Arteta and White attended Connecticut’s Wesleyan University at the same time but didn’t meet until they both switched coasts. The director cast White as a TV writer in Star Maps, and, he says, “we became friends. So he’s acted in every one of my movies. He’s a great actor, too.”
Making the controversial Chuck & Buck was something of a bonding experience. “Everyone that we gave the script to was like, ‘This is career suicide, guys. Don’t do this,’” Arteta recalls. “We put it down for over a year, because there was such a unanimous response. After a year and a half of looking into other projects, we said, ‘We’re crazy not to make Chuck & Buck. It’s such a wonderful script.’ Thank God we did it. If I learned something from making these movies, it’s that you don’t need to listen to anybody. You’ve got to please yourself and then just hope that some people get something out of it. It’s the best way to take the pressure away. Don’t think about the financiers, and the actors, and the audience. That’s too scary to think about. Screw that. Just think about whether I can make it work for myself.
“Working in low-budget is pretty helpful for that,” he adds. “It’s so fast and you’re so tired, you have no time to second-guess yourself. It gives you really quick access to your intuition. It’s just like, OK, here’s what we gotta do, because we need to shoot the next shot. I think if I had more time to think about it, it might be harder.”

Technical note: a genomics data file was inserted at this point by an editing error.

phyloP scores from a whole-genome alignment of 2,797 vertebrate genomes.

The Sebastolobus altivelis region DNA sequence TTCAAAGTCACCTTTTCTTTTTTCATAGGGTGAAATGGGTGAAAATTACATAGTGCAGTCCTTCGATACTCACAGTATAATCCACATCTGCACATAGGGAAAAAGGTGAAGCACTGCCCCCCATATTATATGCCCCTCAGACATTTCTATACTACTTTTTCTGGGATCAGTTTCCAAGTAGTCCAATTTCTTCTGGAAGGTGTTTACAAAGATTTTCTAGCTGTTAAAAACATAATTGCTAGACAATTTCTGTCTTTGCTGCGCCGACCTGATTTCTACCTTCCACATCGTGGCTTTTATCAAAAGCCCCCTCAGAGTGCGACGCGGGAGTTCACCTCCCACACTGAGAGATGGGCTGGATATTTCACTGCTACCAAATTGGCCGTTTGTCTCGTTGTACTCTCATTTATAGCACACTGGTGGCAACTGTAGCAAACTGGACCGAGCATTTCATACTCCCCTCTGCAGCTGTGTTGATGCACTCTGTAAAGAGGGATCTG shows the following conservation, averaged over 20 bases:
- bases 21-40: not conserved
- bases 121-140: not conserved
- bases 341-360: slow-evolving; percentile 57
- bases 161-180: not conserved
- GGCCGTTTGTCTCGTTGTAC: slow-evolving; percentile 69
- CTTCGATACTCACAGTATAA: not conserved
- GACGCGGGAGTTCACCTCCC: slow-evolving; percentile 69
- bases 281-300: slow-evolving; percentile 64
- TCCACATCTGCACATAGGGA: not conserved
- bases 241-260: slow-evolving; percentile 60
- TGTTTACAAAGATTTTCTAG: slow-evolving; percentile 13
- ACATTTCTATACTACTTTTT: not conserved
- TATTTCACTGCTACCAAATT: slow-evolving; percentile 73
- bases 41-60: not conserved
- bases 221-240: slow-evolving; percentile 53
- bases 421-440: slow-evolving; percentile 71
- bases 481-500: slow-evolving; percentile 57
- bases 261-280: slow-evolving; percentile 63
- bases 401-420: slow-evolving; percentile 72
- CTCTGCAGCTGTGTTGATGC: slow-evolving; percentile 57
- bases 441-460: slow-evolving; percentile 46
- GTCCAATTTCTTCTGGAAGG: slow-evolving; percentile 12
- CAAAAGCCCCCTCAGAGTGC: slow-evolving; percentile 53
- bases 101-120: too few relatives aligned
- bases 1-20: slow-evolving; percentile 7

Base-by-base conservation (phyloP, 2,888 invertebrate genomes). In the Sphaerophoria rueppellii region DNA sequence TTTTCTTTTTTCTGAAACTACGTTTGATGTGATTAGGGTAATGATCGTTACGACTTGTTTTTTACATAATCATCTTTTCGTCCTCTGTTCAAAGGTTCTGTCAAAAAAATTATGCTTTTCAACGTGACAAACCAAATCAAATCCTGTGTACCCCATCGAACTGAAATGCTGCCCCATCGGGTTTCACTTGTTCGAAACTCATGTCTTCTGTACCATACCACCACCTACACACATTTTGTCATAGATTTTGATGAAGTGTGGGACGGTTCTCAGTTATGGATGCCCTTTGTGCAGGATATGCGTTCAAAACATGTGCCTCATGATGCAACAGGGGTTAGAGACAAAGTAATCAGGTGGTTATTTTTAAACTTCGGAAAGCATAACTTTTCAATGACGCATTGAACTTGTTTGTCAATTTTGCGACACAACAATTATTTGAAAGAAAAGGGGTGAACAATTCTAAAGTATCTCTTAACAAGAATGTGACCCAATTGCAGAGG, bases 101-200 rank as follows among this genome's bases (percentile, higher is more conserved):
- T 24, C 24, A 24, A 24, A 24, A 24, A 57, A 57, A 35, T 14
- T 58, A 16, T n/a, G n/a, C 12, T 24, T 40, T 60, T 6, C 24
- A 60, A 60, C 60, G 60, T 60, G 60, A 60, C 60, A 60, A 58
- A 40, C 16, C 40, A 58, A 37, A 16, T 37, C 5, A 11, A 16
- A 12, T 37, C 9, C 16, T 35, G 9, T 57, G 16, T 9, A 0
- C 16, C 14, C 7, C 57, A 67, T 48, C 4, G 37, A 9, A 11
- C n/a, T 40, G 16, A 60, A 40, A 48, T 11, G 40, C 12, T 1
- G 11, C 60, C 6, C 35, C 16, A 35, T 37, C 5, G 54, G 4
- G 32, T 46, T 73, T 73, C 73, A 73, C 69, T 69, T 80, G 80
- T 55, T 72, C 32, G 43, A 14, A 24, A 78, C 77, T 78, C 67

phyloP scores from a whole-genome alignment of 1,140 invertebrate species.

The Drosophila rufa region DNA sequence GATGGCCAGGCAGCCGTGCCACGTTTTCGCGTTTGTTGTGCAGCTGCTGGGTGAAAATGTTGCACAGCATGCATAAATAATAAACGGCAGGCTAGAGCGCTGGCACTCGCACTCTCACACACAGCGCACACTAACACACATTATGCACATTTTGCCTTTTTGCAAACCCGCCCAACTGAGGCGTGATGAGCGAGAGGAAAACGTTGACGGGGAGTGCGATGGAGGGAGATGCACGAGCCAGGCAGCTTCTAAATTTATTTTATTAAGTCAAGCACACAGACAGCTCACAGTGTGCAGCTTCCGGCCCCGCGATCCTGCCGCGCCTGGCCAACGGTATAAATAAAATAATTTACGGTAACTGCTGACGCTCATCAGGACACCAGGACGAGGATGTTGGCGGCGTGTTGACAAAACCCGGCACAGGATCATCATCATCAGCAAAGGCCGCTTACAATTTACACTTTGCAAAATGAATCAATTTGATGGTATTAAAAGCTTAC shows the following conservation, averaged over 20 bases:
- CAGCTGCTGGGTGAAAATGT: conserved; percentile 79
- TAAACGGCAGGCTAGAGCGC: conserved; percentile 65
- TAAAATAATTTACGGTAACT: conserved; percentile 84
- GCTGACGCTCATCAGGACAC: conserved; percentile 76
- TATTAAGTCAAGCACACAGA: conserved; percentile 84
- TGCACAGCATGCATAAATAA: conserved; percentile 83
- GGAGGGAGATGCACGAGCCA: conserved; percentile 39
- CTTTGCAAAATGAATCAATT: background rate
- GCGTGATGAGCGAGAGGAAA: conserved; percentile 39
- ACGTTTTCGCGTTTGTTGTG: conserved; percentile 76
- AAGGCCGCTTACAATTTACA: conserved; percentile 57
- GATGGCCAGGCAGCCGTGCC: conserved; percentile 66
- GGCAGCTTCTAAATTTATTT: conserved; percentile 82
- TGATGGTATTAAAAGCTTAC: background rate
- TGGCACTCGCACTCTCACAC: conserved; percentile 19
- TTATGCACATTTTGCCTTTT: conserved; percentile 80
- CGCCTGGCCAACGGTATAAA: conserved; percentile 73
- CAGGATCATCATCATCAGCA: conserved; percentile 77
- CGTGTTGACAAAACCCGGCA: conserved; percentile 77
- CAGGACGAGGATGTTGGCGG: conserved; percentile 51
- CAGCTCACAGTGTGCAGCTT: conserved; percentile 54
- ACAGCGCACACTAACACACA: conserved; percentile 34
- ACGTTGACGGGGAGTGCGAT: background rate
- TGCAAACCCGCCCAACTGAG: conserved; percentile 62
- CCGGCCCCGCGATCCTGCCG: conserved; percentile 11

Of course, financiers do have some power over the process. Arteta says he’s currently writing several “really unmarketable scripts” but that he thinks he may be able to make one of them. “It’s about a Colombian woman who comes to the United States and tries to assimilate, but ends up working for money launderers. It’s a weird movie, too, but at least there’s a thriller context.”
While developing such scripts, Arteta doesn’t have to live from one quirky little movie to the next. He’s become a successful TV director, with credits on Homicide: Life on the Street, Freaks and Geeks, and Six Feet Under. Making low-budget movies is good preparation for television, he notes: “When you can do 20- to 40-something setups a day, the producers in TV are pretty happy. But it’s easy because the actors really know the characters. They can experiment and find what you’re looking for really quickly. It’s a great training ground for everybody.”
The director is particularly happy about Six Feet Under’s success. “It’s nice when you really love something and everybody else likes it. It doesn’t usually work that way with me,” he laughs.